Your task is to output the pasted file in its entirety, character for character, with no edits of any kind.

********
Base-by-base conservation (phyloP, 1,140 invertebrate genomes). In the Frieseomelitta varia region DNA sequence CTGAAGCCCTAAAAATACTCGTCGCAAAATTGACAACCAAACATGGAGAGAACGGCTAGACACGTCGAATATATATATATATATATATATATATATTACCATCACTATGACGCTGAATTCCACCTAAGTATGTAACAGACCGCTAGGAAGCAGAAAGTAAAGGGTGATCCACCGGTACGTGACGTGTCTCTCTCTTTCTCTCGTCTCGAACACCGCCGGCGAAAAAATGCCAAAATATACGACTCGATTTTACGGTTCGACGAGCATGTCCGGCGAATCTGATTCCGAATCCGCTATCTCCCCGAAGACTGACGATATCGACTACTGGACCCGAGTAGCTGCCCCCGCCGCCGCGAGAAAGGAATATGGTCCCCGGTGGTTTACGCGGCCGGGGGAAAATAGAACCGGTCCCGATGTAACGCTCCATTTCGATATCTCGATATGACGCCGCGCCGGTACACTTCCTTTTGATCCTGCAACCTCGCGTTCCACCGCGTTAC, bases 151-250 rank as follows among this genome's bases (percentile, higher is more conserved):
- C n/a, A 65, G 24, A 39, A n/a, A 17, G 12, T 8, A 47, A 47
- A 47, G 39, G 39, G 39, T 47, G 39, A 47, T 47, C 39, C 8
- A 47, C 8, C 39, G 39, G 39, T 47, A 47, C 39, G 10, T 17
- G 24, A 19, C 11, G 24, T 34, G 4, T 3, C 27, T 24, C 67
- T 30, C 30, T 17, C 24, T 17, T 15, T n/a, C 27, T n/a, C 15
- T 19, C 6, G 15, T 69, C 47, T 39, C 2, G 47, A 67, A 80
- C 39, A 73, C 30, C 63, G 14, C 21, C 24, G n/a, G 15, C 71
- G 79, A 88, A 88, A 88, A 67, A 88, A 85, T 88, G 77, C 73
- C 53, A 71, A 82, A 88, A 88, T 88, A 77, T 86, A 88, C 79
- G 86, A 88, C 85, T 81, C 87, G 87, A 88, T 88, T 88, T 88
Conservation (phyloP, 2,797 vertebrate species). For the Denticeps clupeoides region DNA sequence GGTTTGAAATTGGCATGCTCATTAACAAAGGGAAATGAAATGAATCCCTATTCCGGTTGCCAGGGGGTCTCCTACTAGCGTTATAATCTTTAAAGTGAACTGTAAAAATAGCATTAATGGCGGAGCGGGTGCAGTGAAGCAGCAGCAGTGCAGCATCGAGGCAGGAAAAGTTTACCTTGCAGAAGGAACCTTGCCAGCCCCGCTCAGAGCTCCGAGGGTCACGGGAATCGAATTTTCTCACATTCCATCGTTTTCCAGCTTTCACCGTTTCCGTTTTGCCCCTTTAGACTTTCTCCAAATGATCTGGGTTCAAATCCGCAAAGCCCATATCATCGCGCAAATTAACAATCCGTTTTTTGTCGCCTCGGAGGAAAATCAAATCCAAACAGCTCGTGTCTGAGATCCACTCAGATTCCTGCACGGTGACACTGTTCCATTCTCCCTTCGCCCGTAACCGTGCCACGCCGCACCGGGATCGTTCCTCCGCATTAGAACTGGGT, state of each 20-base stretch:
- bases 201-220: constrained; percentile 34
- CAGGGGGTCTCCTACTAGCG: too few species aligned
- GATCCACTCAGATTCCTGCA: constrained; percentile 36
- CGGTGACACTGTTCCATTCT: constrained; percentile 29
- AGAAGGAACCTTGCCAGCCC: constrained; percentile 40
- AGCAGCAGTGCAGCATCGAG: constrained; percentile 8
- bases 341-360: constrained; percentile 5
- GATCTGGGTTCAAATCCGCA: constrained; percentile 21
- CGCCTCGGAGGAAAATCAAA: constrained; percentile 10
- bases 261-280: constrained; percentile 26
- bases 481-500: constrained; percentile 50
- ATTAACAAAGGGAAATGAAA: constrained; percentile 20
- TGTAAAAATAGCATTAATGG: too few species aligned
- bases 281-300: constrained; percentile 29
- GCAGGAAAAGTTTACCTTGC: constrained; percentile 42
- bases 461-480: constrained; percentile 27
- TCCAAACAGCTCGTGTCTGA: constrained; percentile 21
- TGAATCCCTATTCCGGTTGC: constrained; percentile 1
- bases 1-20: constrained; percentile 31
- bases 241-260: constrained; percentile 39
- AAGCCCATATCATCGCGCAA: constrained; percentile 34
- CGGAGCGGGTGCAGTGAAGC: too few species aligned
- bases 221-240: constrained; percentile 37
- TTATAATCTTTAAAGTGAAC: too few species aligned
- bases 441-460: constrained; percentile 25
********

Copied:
Base-by-base conservation (phyloP, 1,140 invertebrate genomes). In the Frieseomelitta varia region DNA sequence CTGAAGCCCTAAAAATACTCGTCGCAAAATTGACAACCAAACATGGAGAGAACGGCTAGACACGTCGAATATATATATATATATATATATATATATTACCATCACTATGACGCTGAATTCCACCTAAGTATGTAACAGACCGCTAGGAAGCAGAAAGTAAAGGGTGATCCACCGGTACGTGACGTGTCTCTCTCTTTCTCTCGTCTCGAACACCGCCGGCGAAAAAATGCCAAAATATACGACTCGATTTTACGGTTCGACGAGCATGTCCGGCGAATCTGATTCCGAATCCGCTATCTCCCCGAAGACTGACGATATCGACTACTGGACCCGAGTAGCTGCCCCCGCCGCCGCGAGAAAGGAATATGGTCCCCGGTGGTTTACGCGGCCGGGGGAAAATAGAACCGGTCCCGATGTAACGCTCCATTTCGATATCTCGATATGACGCCGCGCCGGTACACTTCCTTTTGATCCTGCAACCTCGCGTTCCACCGCGTTAC, bases 151-250 rank as follows among this genome's bases (percentile, higher is more conserved):
- C n/a, A 65, G 24, A 39, A n/a, A 17, G 12, T 8, A 47, A 47
- A 47, G 39, G 39, G 39, T 47, G 39, A 47, T 47, C 39, C 8
- A 47, C 8, C 39, G 39, G 39, T 47, A 47, C 39, G 10, T 17
- G 24, A 19, C 11, G 24, T 34, G 4, T 3, C 27, T 24, C 67
- T 30, C 30, T 17, C 24, T 17, T 15, T n/a, C 27, T n/a, C 15
- T 19, C 6, G 15, T 69, C 47, T 39, C 2, G 47, A 67, A 80
- C 39, A 73, C 30, C 63, G 14, C 21, C 24, G n/a, G 15, C 71
- G 79, A 88, A 88, A 88, A 67, A 88, A 85, T 88, G 77, C 73
- C 53, A 71, A 82, A 88, A 88, T 88, A 77, T 86, A 88, C 79
- G 86, A 88, C 85, T 81, C 87, G 87, A 88, T 88, T 88, T 88
Conservation (phyloP, 2,797 vertebrate species). For the Denticeps clupeoides region DNA sequence GGTTTGAAATTGGCATGCTCATTAACAAAGGGAAATGAAATGAATCCCTATTCCGGTTGCCAGGGGGTCTCCTACTAGCGTTATAATCTTTAAAGTGAACTGTAAAAATAGCATTAATGGCGGAGCGGGTGCAGTGAAGCAGCAGCAGTGCAGCATCGAGGCAGGAAAAGTTTACCTTGCAGAAGGAACCTTGCCAGCCCCGCTCAGAGCTCCGAGGGTCACGGGAATCGAATTTTCTCACATTCCATCGTTTTCCAGCTTTCACCGTTTCCGTTTTGCCCCTTTAGACTTTCTCCAAATGATCTGGGTTCAAATCCGCAAAGCCCATATCATCGCGCAAATTAACAATCCGTTTTTTGTCGCCTCGGAGGAAAATCAAATCCAAACAGCTCGTGTCTGAGATCCACTCAGATTCCTGCACGGTGACACTGTTCCATTCTCCCTTCGCCCGTAACCGTGCCACGCCGCACCGGGATCGTTCCTCCGCATTAGAACTGGGT, state of each 20-base stretch:
- bases 201-220: constrained; percentile 34
- CAGGGGGTCTCCTACTAGCG: too few species aligned
- GATCCACTCAGATTCCTGCA: constrained; percentile 36
- CGGTGACACTGTTCCATTCT: constrained; percentile 29
- AGAAGGAACCTTGCCAGCCC: constrained; percentile 40
- AGCAGCAGTGCAGCATCGAG: constrained; percentile 8
- bases 341-360: constrained; percentile 5
- GATCTGGGTTCAAATCCGCA: constrained; percentile 21
- CGCCTCGGAGGAAAATCAAA: constrained; percentile 10
- bases 261-280: constrained; percentile 26
- bases 481-500: constrained; percentile 50
- ATTAACAAAGGGAAATGAAA: constrained; percentile 20
- TGTAAAAATAGCATTAATGG: too few species aligned
- bases 281-300: constrained; percentile 29
- GCAGGAAAAGTTTACCTTGC: constrained; percentile 42
- bases 461-480: constrained; percentile 27
- TCCAAACAGCTCGTGTCTGA: constrained; percentile 21
- TGAATCCCTATTCCGGTTGC: constrained; percentile 1
- bases 1-20: constrained; percentile 31
- bases 241-260: constrained; percentile 39
- AAGCCCATATCATCGCGCAA: constrained; percentile 34
- CGGAGCGGGTGCAGTGAAGC: too few species aligned
- bases 221-240: constrained; percentile 37
- TTATAATCTTTAAAGTGAAC: too few species aligned
- bases 441-460: constrained; percentile 25